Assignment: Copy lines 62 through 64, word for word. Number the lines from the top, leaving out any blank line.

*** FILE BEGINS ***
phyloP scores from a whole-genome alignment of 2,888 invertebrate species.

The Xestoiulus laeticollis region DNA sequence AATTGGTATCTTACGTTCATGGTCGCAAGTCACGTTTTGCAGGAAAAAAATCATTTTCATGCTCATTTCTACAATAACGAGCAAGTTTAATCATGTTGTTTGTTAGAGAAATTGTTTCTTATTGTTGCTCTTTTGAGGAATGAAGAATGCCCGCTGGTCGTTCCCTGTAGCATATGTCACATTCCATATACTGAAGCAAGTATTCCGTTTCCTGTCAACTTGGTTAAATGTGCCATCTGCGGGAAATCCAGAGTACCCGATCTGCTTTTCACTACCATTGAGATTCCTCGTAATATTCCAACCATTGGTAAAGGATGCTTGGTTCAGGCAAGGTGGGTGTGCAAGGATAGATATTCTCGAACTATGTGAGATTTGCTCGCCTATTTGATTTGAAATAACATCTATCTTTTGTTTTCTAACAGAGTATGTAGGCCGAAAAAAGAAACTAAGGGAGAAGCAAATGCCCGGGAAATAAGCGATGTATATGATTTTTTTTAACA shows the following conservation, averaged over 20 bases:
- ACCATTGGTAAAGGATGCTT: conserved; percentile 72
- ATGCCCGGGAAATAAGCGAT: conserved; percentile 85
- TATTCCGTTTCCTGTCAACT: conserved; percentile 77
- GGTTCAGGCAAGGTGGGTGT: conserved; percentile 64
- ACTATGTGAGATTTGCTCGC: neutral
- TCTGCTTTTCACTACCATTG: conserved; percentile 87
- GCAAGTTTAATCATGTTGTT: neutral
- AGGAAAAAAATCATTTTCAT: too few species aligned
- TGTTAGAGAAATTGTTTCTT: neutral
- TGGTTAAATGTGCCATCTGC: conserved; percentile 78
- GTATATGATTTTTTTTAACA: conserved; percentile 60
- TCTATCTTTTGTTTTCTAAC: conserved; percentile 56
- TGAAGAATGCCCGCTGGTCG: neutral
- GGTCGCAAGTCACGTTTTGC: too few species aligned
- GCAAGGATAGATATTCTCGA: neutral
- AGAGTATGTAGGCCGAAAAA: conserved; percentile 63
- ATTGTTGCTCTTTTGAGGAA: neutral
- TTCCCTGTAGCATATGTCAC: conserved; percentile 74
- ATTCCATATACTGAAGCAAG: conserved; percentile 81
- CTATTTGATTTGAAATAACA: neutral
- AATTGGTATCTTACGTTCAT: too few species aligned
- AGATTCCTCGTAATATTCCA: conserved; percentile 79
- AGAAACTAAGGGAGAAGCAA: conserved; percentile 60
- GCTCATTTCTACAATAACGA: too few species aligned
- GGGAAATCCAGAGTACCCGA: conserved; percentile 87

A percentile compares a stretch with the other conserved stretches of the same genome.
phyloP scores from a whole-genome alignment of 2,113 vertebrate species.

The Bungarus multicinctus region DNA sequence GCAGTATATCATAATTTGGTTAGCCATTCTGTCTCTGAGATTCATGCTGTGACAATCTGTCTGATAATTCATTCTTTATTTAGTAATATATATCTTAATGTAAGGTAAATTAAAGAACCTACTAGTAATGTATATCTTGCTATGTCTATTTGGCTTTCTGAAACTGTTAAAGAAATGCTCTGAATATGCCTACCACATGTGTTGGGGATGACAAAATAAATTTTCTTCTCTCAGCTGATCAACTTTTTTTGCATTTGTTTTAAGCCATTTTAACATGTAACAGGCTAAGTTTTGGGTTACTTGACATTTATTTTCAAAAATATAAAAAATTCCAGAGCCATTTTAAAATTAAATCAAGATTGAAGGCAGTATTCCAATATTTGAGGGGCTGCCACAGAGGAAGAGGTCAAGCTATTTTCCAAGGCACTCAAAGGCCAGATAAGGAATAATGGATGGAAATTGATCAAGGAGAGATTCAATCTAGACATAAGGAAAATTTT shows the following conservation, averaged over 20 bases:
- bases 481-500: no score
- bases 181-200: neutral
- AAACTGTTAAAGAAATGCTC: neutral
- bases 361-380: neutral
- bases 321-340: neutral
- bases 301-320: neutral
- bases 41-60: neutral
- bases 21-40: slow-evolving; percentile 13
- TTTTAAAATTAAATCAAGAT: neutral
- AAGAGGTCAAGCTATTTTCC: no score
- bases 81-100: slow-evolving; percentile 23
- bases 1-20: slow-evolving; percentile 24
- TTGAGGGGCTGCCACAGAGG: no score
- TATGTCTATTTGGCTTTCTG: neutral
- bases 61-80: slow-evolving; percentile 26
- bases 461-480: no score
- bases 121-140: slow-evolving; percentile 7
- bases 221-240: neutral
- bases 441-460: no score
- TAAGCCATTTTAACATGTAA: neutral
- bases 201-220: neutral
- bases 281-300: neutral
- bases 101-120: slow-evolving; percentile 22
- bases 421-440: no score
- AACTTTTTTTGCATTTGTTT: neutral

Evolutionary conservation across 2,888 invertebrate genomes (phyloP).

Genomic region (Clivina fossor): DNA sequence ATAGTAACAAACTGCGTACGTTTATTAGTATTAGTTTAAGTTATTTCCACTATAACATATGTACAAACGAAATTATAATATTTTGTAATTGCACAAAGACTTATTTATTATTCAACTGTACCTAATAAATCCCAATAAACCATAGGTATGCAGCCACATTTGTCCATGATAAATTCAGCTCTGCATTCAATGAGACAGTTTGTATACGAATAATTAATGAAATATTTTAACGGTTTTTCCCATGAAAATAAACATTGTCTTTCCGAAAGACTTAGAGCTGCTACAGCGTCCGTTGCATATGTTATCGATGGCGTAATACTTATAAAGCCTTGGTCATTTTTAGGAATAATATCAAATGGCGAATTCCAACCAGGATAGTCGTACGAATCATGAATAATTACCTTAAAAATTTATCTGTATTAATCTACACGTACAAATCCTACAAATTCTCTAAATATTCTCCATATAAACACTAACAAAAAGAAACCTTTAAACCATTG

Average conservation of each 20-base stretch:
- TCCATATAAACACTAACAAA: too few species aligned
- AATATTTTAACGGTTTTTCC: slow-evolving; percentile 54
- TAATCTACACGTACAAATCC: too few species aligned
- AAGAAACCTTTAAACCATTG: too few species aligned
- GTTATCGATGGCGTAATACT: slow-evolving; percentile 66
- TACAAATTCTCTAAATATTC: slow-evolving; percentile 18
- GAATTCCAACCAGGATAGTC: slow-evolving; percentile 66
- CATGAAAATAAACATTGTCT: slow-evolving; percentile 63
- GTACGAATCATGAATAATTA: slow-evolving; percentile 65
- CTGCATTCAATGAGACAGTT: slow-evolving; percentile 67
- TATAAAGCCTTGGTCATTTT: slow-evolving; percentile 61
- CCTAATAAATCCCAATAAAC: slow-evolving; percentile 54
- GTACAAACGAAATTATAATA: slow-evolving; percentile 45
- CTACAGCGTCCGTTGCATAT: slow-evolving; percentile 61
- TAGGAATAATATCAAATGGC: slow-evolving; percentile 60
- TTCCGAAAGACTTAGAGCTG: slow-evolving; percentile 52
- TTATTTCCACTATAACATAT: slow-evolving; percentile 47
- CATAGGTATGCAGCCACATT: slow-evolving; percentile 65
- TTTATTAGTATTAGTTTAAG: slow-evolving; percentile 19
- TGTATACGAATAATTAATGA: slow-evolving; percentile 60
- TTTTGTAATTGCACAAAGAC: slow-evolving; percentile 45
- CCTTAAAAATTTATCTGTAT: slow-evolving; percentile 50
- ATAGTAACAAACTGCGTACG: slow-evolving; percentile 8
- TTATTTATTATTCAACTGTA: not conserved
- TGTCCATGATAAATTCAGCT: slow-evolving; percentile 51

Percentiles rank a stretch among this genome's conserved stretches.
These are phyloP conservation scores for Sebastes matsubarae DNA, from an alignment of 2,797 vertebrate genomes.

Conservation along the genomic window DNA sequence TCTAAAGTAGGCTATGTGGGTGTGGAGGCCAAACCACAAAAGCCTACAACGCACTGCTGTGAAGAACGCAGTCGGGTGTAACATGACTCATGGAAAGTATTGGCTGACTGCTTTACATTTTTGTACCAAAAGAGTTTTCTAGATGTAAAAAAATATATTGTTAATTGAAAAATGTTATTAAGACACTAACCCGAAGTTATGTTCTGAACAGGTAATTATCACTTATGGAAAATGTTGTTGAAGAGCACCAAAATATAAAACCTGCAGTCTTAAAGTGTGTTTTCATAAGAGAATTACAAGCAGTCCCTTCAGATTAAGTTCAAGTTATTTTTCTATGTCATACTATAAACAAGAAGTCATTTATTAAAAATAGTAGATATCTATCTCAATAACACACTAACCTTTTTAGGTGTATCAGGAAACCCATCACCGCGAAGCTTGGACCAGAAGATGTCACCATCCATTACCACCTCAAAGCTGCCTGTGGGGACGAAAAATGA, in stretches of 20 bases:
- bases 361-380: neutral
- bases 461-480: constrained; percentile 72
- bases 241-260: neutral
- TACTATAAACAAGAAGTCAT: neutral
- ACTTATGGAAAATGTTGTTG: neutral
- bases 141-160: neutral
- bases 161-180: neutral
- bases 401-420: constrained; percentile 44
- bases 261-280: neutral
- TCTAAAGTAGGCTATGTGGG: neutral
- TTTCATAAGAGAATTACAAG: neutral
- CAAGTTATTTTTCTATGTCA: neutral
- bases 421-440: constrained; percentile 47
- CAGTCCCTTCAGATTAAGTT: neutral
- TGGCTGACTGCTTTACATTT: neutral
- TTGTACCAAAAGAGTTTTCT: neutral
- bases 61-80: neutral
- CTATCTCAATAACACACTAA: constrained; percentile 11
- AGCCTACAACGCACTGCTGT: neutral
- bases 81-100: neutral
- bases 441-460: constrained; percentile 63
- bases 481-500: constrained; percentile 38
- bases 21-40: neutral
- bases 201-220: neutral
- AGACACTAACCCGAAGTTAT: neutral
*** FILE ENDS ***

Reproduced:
- AAGAAACCTTTAAACCATTG: too few species aligned
- GTTATCGATGGCGTAATACT: slow-evolving; percentile 66
- TACAAATTCTCTAAATATTC: slow-evolving; percentile 18